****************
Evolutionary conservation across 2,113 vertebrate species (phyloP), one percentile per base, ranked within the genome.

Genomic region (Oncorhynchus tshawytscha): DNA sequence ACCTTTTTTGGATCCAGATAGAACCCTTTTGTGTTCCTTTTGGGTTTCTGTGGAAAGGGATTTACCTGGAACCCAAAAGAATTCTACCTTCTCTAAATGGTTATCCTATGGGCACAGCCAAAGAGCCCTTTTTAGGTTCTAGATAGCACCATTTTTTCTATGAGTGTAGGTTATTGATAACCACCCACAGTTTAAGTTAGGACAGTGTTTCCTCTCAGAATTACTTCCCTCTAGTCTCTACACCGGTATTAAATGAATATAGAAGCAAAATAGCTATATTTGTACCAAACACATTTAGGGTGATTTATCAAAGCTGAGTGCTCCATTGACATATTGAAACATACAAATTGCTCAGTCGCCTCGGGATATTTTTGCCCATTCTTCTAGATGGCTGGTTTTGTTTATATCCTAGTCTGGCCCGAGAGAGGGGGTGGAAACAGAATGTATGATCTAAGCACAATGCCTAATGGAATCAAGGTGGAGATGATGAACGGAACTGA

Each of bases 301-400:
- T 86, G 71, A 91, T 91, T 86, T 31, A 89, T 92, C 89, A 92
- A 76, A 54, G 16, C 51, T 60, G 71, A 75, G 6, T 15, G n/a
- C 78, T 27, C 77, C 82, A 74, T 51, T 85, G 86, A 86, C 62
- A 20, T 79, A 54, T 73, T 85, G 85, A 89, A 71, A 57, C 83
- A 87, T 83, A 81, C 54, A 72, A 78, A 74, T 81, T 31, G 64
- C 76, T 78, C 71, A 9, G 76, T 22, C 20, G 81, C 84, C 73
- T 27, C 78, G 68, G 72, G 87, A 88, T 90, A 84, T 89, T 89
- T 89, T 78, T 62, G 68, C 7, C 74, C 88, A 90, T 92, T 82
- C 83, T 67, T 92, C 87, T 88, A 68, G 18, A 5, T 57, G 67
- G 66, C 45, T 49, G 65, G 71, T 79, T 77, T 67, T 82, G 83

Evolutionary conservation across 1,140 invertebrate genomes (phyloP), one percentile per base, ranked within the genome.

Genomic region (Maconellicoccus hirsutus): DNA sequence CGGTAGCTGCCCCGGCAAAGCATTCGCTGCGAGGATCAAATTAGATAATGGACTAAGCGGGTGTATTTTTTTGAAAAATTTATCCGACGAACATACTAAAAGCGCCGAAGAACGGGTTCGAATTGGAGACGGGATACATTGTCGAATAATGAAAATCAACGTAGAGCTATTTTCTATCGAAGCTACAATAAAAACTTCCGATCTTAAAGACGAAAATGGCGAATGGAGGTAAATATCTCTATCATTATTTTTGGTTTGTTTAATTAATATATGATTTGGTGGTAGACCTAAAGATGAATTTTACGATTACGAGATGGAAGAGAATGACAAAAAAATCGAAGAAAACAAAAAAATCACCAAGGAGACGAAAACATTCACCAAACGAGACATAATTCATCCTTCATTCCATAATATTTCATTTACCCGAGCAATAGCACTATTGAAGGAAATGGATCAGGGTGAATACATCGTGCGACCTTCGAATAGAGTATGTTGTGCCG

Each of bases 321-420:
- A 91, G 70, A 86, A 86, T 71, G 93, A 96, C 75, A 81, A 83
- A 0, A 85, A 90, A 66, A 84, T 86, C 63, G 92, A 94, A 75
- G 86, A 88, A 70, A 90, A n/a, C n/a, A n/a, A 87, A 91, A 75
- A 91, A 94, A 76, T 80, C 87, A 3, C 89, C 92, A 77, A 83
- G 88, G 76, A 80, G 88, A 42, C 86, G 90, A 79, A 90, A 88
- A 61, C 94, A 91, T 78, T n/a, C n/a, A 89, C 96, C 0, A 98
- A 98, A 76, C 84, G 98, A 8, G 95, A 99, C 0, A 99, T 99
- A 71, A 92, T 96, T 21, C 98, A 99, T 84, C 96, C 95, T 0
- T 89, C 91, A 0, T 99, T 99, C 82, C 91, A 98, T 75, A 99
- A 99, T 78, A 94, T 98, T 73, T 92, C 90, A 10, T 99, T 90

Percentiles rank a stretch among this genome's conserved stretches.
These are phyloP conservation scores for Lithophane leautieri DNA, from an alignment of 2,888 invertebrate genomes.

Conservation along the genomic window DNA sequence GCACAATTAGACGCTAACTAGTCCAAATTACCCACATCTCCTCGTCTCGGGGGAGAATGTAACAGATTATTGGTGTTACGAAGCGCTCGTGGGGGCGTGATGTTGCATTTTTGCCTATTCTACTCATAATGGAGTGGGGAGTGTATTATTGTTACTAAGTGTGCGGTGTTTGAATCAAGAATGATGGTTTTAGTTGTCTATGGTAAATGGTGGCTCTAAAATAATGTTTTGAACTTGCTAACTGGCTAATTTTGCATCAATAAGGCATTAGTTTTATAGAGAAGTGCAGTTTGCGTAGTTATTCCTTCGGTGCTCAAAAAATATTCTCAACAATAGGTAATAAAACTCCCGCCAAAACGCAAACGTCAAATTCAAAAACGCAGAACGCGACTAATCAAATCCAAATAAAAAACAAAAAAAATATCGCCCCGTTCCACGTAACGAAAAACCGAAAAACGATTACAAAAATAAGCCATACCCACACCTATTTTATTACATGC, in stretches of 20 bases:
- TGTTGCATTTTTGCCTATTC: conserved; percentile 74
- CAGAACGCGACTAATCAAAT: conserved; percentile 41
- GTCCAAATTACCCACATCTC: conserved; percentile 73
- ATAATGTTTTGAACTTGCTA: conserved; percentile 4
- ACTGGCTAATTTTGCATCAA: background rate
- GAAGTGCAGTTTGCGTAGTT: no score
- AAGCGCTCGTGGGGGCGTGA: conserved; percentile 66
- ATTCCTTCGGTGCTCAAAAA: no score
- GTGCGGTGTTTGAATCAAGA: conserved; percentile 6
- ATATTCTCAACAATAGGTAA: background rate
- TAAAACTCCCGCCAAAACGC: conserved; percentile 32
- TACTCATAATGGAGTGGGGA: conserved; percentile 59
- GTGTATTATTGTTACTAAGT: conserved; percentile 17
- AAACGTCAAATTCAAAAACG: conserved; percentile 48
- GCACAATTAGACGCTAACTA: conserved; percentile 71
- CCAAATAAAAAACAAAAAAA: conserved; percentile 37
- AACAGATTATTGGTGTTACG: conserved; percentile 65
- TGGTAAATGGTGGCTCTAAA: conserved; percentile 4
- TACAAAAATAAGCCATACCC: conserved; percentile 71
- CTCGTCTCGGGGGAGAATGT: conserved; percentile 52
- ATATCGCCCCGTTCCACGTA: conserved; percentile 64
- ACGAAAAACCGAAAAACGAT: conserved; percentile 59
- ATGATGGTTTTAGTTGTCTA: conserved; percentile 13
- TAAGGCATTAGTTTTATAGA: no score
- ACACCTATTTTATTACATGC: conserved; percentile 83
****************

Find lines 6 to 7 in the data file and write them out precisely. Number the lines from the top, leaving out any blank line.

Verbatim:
- C 78, T 27, C 77, C 82, A 74, T 51, T 85, G 86, A 86, C 62
- A 20, T 79, A 54, T 73, T 85, G 85, A 89, A 71, A 57, C 83